3 commandments of ANY fitness goal

By Dillon K.

Whether you are training for endurance, speed, strength, or weight loss, an exercise program should be something that you become “religious” about. There are three main pillars that must be implemented for any structured routine, and in doing so you will achieve your fitness goals in the most optimal way possible.

– Consistency is King

You must be consistent and be in it for the long-run. Staying Consistent is what will create an environment that forces your body to adapt and change to the conditions you are putting on it. An environment does not establish by missing days in the gym. It takes time to create physical change to the human body so consistently staying committed to your routine day in and day out is what is going to mainly achieve your goal.
A personal tip for staying consistent is as follows: The days you don’t feel like going or trying do not matter. Go in the gym feeling horrible and get done what you are supposed to get done. If it is the worst workout you have ever done it does not matter. You are creating a new habit. If you don’t go just because you don’t feel like going, then you are creating a negative habit loop. Every time you give in to the lethargy or excuses, the habit is more deeply ingrained that you can bail on your exercise program.

– Progress must be measured

You must be saying that of course progression is something to implement in reaching a goal, and I am not oblivious to the fact that this is an obvious idea. I want to emphasize the fact that actually implementing progression is through measurement and effort. So many people attempt fitness goals and do not measure their progress. So many just stay in a rut for such a long time because they have reached a point of the training where the progression isn’t as easy anymore and they think that if they keep lifting the same weight, or running the same amount they will see improvements like they did in the beginning. Your body is adapting and you must keep pushing it to where you want it to be.

I recommend measuring all progress because you are creating micro-goals. Having your measured progress keeps you creating new micro-goals and forcing yourself to push closer and closer to the macro-goal. When you are measuring anything you are in control of it. If you are training for agility or speed, measure the time it takes to perform your movement and keep improving. If your goal is weight loss have a structured weightlifting and cardio routine and track the calories you burn doing cardio, the weights you lift, and what the weight scale says. Doing this forces your mind to engage more with your fitness and you will end up reaching your goal in the quickest way possible.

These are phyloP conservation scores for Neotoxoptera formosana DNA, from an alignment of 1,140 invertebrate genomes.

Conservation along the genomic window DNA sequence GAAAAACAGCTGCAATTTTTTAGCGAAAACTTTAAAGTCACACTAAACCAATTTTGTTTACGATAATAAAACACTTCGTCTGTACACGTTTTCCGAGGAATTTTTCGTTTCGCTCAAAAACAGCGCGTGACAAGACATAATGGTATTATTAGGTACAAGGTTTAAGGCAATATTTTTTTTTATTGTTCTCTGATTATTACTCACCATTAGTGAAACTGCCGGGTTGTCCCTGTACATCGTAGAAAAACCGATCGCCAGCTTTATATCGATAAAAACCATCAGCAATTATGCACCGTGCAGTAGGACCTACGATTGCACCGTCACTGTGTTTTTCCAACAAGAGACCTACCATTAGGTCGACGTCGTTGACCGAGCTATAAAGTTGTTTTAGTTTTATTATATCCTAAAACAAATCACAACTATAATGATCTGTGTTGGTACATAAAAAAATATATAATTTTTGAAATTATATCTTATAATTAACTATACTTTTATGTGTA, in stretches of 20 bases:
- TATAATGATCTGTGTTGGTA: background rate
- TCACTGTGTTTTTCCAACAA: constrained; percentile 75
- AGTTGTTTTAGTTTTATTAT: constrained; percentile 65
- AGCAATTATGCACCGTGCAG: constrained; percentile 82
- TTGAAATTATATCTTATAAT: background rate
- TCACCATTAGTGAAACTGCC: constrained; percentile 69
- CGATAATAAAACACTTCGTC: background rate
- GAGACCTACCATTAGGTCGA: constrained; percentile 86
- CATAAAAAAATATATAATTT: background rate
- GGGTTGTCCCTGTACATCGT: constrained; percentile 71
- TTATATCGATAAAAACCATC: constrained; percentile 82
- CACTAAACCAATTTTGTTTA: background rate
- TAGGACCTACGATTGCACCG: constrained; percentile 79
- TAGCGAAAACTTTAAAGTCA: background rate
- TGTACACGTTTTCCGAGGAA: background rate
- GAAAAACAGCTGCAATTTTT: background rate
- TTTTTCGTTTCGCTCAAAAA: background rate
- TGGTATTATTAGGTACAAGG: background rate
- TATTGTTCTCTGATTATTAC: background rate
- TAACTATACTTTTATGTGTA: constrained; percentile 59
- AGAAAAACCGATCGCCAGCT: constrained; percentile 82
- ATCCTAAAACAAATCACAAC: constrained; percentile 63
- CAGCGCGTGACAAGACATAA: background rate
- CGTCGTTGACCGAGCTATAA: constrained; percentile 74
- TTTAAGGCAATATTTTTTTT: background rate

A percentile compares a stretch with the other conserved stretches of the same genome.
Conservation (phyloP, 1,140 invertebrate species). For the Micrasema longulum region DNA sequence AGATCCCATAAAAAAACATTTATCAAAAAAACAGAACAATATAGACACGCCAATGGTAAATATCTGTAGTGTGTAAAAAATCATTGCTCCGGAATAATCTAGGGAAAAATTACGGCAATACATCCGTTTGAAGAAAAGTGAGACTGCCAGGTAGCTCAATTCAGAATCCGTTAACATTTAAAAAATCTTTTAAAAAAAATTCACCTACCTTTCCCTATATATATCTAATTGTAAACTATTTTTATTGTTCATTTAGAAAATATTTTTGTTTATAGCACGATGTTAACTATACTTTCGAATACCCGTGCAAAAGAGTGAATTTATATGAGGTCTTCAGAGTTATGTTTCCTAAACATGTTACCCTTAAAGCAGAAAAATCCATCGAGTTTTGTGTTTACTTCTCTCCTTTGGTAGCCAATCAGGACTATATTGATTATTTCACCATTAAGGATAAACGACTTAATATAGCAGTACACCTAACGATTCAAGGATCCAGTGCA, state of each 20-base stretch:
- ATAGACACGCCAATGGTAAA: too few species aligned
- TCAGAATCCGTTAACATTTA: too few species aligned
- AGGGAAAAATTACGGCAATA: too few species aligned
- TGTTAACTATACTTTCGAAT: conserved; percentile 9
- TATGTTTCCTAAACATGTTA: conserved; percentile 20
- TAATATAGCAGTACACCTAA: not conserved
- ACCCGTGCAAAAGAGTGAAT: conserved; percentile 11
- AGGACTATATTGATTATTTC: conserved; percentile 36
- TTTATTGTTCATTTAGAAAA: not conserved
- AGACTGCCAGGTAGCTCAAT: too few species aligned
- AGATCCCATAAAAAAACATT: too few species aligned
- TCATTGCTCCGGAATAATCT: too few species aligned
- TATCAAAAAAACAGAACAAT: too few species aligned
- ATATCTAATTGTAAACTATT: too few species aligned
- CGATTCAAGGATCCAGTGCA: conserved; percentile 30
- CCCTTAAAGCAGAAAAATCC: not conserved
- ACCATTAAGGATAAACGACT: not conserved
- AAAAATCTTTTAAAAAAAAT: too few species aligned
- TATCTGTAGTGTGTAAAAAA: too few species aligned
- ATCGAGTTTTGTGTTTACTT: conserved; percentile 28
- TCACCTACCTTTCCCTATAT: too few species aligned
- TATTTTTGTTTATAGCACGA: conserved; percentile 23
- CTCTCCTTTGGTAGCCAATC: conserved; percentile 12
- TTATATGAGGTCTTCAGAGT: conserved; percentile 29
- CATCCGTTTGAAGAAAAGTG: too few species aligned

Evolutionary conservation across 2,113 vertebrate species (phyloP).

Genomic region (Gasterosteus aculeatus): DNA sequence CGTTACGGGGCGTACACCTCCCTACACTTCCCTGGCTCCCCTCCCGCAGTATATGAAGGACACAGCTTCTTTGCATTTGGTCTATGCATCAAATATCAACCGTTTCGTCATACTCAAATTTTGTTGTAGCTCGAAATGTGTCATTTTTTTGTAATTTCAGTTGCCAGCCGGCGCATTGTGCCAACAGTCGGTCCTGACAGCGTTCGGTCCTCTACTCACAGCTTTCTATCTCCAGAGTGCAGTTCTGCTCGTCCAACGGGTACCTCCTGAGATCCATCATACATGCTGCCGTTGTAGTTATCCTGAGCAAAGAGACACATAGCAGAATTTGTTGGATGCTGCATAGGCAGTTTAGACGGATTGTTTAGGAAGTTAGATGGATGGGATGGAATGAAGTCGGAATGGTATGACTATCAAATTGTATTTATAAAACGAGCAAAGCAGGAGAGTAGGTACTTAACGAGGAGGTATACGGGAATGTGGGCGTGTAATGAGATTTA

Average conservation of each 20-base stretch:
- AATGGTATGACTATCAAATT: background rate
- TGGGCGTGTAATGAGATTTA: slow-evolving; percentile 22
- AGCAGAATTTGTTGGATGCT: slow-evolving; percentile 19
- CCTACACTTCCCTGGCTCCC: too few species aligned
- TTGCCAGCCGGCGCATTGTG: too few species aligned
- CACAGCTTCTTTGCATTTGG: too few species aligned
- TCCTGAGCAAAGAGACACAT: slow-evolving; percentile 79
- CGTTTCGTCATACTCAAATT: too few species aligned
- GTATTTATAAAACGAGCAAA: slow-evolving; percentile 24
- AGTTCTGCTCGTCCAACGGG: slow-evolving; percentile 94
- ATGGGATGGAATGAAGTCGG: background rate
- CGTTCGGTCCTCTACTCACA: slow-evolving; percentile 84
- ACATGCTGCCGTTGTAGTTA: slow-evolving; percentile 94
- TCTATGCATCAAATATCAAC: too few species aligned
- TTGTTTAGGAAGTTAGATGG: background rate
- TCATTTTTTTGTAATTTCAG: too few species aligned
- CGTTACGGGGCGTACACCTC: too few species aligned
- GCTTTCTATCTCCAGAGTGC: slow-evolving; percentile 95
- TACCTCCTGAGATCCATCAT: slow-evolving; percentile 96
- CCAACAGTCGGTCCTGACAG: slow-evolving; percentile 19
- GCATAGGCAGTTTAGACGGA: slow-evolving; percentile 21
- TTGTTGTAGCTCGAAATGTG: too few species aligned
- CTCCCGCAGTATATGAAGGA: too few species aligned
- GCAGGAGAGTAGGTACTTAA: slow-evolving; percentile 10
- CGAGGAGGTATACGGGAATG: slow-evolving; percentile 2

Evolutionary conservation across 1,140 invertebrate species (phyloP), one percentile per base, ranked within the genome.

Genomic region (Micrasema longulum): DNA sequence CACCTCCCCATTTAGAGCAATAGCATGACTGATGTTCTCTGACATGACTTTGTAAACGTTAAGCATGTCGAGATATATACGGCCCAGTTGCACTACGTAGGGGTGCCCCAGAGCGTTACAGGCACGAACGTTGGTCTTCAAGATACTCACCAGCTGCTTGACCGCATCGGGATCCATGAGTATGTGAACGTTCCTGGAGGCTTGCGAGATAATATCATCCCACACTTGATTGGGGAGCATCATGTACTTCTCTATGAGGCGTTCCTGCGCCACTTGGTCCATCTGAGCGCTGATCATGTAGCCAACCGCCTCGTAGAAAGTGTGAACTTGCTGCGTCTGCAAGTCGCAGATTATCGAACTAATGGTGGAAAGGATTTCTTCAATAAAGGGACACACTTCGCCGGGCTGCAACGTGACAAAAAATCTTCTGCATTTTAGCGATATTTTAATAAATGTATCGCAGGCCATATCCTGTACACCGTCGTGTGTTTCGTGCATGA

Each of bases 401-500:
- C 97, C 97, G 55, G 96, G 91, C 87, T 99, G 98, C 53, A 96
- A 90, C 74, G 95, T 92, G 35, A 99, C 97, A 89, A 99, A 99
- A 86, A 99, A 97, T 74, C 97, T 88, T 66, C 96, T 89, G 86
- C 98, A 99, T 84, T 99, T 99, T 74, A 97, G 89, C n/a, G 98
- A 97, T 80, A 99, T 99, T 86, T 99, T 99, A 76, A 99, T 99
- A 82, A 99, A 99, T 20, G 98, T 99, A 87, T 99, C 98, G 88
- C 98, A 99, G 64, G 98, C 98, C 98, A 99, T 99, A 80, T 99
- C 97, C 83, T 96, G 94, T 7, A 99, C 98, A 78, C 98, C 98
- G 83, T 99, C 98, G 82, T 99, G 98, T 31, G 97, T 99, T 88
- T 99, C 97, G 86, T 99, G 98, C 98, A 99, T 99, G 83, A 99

Progression is never a straight line up. There will be plateaus and there will even be set backs. What is important is that the macro-goal is kept in mind and whatever you are going through with your program is figured out and moved past.

– Structural Integrity at all times

If you are performing any type of movement, especially consistently, it is important that you have sound bio -mechanics. The biggest cause of injury comes from muscle imbalances and poor movement so, it is important to have structural integrity. Structural integrity means that your joints all function properly through their full ranges of motion and you can properly contract and relax the correct muscles through your movements.

Your muscular system should be strengthened in hopes of creating full alignment of all your joints. It is nearly impossible for someone to achieve perfect structural integrity and stay there, because our bodies are always being effected by gravity, and through constant movements in our everyday lives it is likely that our bodies are tighter in some areas and laxer in others.

As a starting place it is best to start with fixing your posture. The position in which you live your everyday lives is the most important part of your journey to structural integrity. The most simplistic view on good posture is as follows:

  • Your shoulders should be neutrally set with your chest stretched open.

  • Your hips or pelvis should be straight and aligned with your shoulders.

  • You should have a 20-40 degree curvature in all three major segments of the spine (neck, upper back, lower back)

There are many different ways of trying to manipulate your mechanics and restore proper function in your joints. Again to simplify this without getting too much into the science of physical therapy, you want to strengthen the areas of your body that are weak and relax the areas that are too stiff.

In my opinion, proper mechanics and positioning are the most important things in fitness. If your body is considered healthy but it can’t properly do the things it was built to do, then what is the point of being a fit person.

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